Photo: J Makary
A Bicycle Built for Everyone
By Amelia Longo
I love that there are always kids in the audience when I see Green Chair Dance Group. On a professional level, I’m excited that they’re building new audiences for dance. I imagine Young Friends receptions with juice boxes and the chance to join in the onstage antics. In the back of the theatre, parents decorously nibble on Animal Crackers while scribbling out checks. (Having worked in development, I am haunted by bizarre ideas for fundraising events.) On a more practical level, I’m just glad there’s a part of the audience fearlessly enjoying itself. And that I’m not the only one laughing too loud and too long. But on Friday night at the Annenberg Center, it seemed everyone in the full house found moments to giggle.
A mini Snickers taped to a note of welcome adorned each seat in the Harold Prince Theatre. The homey set consisted of a line of stacked radiator covers strewn with figurines, globes, and other knick-knacks. Dancers Sarah Gladwin Camp, Hannah de Keijzer, and Gregory Holt entered the stage in jeans and button-downs in various shades of blue and moved through a brief phrase on the floor. “That was our favorite phrase, so we put it first,” Holt announced to audience chuckles, setting the tone for the entire piece in a brief, well, phrase.
I don’t tend to like spoken text in dance, but theirs consistently invited the audience in, rather than feeling overly performative. Natural and pseudo-narrative, it brought to mind stand-up comedy or maybe story-telling clowns, miming larger-than-life the understated movements and emotions occurring elsewhere on or off stage. The constant interaction with the audience served to include us in what otherwise could have been a very insular topic: the dancers’ relationships with one another. Green Chair Dance Group showed a charming ability to connect with its viewers and make us feel like we were part of the show: that they were there for us, just like they are there for each other.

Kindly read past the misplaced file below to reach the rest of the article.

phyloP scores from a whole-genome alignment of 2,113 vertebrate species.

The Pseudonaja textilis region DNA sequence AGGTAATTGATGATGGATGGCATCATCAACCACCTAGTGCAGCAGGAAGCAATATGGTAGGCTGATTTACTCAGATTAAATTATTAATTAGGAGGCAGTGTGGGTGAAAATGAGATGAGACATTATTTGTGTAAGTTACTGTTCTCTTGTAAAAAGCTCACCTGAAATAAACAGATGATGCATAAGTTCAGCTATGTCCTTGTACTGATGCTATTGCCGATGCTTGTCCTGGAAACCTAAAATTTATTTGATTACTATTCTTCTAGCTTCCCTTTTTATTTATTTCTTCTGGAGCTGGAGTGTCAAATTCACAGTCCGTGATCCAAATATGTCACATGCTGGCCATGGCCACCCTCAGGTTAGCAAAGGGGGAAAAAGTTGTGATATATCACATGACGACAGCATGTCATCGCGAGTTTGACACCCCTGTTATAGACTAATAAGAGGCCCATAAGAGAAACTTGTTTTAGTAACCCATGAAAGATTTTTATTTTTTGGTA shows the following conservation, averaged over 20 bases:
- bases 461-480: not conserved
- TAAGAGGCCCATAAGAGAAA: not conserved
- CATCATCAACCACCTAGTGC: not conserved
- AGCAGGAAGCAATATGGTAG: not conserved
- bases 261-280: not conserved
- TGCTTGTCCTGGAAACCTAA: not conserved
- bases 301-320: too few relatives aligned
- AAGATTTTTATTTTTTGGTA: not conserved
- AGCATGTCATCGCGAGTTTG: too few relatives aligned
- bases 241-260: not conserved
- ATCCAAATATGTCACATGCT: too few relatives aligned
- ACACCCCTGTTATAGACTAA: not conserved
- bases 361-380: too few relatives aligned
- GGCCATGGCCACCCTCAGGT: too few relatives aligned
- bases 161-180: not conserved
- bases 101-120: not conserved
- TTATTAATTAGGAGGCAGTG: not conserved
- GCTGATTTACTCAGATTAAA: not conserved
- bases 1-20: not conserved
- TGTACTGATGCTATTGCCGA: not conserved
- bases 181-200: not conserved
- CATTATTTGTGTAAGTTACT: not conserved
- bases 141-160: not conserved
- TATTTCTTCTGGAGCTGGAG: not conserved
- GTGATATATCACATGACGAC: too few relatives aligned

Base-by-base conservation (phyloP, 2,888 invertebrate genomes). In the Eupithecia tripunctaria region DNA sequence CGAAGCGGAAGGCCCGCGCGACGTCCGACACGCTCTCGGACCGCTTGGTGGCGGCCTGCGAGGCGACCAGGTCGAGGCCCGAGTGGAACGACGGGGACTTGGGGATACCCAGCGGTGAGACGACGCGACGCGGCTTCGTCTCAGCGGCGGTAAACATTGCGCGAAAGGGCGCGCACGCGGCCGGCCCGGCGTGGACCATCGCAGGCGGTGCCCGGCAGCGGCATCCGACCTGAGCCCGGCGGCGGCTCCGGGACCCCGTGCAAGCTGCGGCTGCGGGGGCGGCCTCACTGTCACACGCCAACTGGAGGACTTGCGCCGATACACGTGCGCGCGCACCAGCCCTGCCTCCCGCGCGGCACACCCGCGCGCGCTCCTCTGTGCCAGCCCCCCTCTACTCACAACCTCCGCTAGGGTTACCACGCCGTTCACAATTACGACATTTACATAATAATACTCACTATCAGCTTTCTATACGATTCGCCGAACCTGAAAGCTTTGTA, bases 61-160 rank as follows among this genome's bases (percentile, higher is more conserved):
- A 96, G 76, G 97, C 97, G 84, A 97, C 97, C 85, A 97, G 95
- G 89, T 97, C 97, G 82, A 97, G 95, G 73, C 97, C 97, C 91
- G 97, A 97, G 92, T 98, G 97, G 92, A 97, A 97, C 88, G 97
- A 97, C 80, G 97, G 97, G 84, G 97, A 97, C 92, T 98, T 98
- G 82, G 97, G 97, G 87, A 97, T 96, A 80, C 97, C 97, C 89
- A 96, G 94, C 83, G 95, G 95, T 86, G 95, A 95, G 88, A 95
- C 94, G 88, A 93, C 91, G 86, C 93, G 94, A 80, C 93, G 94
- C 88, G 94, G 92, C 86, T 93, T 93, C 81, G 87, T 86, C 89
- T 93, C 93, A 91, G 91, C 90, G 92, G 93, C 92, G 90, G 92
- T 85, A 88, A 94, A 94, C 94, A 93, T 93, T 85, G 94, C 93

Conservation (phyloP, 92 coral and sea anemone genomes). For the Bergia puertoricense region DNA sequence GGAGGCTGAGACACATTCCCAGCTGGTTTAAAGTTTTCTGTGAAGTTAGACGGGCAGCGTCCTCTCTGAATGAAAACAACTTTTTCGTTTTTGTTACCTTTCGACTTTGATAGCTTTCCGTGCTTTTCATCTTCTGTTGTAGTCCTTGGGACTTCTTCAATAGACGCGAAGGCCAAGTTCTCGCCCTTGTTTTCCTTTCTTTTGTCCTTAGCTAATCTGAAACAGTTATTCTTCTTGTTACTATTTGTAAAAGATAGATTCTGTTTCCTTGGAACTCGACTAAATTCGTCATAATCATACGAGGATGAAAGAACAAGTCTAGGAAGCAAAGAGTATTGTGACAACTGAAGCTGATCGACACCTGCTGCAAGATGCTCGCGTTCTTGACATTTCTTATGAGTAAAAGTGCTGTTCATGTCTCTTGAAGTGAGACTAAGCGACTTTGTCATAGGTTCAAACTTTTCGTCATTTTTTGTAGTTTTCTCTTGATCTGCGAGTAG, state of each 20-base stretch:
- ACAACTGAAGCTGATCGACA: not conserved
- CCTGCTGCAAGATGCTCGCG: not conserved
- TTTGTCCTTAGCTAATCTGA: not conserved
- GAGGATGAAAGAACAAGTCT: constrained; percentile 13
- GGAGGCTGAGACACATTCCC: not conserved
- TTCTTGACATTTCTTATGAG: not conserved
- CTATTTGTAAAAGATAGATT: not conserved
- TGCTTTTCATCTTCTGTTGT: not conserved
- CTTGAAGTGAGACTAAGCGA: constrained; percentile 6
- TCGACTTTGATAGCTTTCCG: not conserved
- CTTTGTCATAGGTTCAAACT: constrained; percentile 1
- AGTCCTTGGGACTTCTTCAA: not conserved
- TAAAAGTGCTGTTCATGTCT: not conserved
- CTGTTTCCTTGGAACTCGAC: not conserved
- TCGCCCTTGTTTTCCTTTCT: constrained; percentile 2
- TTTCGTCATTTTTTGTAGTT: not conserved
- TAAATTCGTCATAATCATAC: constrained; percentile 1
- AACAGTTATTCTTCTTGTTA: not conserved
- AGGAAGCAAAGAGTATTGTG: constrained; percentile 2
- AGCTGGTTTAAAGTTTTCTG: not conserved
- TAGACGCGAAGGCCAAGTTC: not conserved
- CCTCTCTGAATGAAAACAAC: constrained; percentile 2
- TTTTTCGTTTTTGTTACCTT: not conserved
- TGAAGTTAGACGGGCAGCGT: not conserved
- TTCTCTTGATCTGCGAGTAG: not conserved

The dancers continued to announce titles of sections (such as “We are Reasonable People,” “We are Luscious People,” and “We are Desperate People”) and to narrate each other’s movement, most of which did not occur at the time of narration – a bit confusing, but also an interesting matching game of words with later movements. They told stories about the dance and about their feelings surrounding it. One address reminded me of the “Stars are Just Like Us” pages of popular magazines: They like games! They have sensitive skin! And I wasn’t alone – during the post-show talkback, a Brazilian man enamored with the Capoeira influences he found was actually shocked that Gladwin Camp was not herself Brazilian.
Green Chair threw in a nice dose of bittersweet to balance the humor. After the dancers piled themselves up, one atop another, de Keijzer asked, “Sarah, do you think we’re close?” Gladwin Camp replied “Yes” in a moment both simple and endearing; de Keiizer then leaned back against Gladwin Camp’s face. Later, Holt leapt into de Keijzer’s arms, and Gladwin Camp walked off stage. She returned comically over-bundled in winter gear to tell us how she first felt about their duet, “not quite déjà vu, but like binoculars backwards.” In a group consisting of three members, any pastime for two could be dangerous, but Green Chair made it clear that they’ve learned how to take care of one another, physically and emotionally.
Scuttling across the floor, the dancers worked to fit into each other like puzzle pieces. The “favorite phrase” repeated in constantly changing costumes (beachwear, winter gear, and even gold lame) was a recurring delight. De Keijzer paused for a face dance involving nuanced grimaces and grins, to one particular child’s clear amusement – mini snickers punctuated the whole sequence. But overall, the movement – often floorbound, gestural, or posing – seemed secondary. Not to the text, or even to the process, but to their playfulness and their desire to connect with us in the audience. We were all along for the ride.
Tandem Biking and Other Dangerous Pastimes for Two, Green Chair Dance Group, Annenberg Center for the Performing Arts, Feb 3-4. No further performances.
By Amelia Longo
February 21, 2012